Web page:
The sewage and standing water that has been sitting for weeks in hundreds of High River homes is the perfect environment for harmful toxins and bacteria to grow and those exposed should take precautions while cleaning up the contaminants.

Some people have reportedly been feeling ill after being exposed to the contamination for weeks during the cleanup.

Alberta Health Services says it has air monitoring equipment in High River to measure fine dust in the air and the exposure levels are not currently a health concern.

“What we’re most concerned about at this stage is if there has been mould growth as a result of the flood waters or sewage backup into their homes. That they’re taking appropriate protections to protect themselves if they’re doing the cleanup themselves,” Dr, Brent Friesen, Medical Officer of Health for Alberta Health Services.

Dr. Friesen says people should always wear a mask and take a break every one to two hours.

“The affects that people can experience from exposure to the mould is that is causes more of an allergic type reaction so it could be something such as their sinuses in terms of that with a nasal drip. Could be a cough. If they are allergic to mould then they can experience something equivalent to an asthma attack,” said Friesen.

Mike Lucas, an Enervibe Air Quality Investigator, agrees and also says the main health hazard in the community is mould.

“After about 72 hours or so you’re gonna get mould growth, which is the most significant thing you’ll see. You can see growth especially on dry wall,” said Lucas.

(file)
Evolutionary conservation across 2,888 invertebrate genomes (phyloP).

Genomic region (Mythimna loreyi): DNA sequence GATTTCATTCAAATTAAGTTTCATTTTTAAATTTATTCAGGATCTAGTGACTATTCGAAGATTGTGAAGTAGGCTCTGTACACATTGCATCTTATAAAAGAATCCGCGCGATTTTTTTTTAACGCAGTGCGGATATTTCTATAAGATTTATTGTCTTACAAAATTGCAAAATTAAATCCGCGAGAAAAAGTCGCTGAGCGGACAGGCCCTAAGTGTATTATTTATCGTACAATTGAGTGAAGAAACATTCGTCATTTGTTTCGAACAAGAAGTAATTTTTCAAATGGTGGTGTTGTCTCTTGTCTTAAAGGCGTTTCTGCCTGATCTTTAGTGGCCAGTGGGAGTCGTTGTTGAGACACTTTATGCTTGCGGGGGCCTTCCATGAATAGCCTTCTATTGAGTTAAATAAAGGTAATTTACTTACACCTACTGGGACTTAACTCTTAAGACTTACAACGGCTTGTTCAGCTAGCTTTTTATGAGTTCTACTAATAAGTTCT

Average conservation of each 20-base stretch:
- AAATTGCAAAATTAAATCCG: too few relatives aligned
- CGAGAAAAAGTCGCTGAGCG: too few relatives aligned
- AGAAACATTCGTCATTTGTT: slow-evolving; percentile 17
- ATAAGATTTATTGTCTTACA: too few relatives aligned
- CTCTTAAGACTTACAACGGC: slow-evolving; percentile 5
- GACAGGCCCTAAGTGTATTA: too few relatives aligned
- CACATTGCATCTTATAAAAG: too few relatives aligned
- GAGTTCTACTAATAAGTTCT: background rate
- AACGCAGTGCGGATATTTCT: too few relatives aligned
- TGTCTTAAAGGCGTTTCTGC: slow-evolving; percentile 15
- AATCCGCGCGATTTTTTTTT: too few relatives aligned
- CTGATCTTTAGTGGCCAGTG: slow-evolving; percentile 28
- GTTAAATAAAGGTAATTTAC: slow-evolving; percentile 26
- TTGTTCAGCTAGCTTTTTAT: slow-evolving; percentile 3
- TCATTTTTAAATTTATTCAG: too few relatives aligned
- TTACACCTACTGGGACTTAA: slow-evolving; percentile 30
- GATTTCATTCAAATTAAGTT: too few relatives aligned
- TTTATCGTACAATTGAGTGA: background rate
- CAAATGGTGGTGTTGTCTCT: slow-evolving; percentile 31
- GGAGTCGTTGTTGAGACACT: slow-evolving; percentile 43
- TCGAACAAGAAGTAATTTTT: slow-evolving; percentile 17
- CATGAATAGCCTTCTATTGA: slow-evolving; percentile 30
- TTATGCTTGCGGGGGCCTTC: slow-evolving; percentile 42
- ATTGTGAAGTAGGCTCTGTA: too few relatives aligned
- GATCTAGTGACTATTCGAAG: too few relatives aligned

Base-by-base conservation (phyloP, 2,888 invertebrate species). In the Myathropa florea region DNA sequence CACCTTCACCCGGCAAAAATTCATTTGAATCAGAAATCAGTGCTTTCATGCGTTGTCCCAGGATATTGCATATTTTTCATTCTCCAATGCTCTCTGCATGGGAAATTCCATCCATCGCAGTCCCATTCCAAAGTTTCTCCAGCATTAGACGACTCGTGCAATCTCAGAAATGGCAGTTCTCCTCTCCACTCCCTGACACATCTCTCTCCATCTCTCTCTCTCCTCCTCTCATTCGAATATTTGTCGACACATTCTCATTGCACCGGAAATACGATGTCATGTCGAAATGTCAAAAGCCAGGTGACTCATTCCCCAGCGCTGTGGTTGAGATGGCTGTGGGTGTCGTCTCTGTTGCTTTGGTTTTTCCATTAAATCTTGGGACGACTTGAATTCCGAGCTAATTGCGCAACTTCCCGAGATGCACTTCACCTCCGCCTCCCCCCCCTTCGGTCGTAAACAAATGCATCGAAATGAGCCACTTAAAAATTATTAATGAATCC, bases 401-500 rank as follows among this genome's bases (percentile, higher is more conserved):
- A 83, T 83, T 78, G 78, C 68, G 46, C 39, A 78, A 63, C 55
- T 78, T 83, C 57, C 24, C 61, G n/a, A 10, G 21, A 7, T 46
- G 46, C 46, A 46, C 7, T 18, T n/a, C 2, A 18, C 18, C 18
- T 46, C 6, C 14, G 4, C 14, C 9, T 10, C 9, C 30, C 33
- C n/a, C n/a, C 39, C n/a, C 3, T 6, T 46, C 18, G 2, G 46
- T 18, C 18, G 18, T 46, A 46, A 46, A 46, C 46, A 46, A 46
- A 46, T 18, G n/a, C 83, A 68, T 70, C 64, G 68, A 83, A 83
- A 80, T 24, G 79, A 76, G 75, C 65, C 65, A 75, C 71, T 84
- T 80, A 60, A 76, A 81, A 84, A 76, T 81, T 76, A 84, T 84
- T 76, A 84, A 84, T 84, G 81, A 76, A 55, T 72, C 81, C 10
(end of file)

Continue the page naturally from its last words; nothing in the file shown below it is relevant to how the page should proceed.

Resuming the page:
Lucas says mould can be remediated by pulling out the dry wall and insulation and in some cases removing building materials right down to the studs.

Lucas tested the mould spore count inside one home in High River and found it to be triple the normal amount.

The levels outside were even worse and in one case, his results indicated a mould spore count that was 10 times the normal amount.

"We’ve got standing water all around the town and you know, people have removed things from their house that maybe covered in mould so now mould is coming out of those kinds of things as well," said Lucas.

AHS says there are a few things people can do to reduce exposure to contaminants caused by flooding:

  • Wear puncture-proof and water-proof boots, particularly if water is present in the house.
  • Wear rubber gloves, as well as sturdy work gloves for cleaning and removing flood-damaged items.
  • Use a tool, such as a shovel, to dislodge or move any debris. Avoid using your hands to recover submerged items.
  • Wear face masks, including a N95 respirator mask (available at hardware stores), if cleaning areas that could contain mould, asbestos or heavy dust.
  • Keep a first aid kit handy (including supplies to clean and cover any cut or wound before commencing clean-up).
  • Remember to bathe or shower using soap and warm water when finished cleaning and wash your clothes.
  • Avoid touching any exposed skin with contaminated gloves or items.

Alberta Health Services: Cleaning the house after a flood: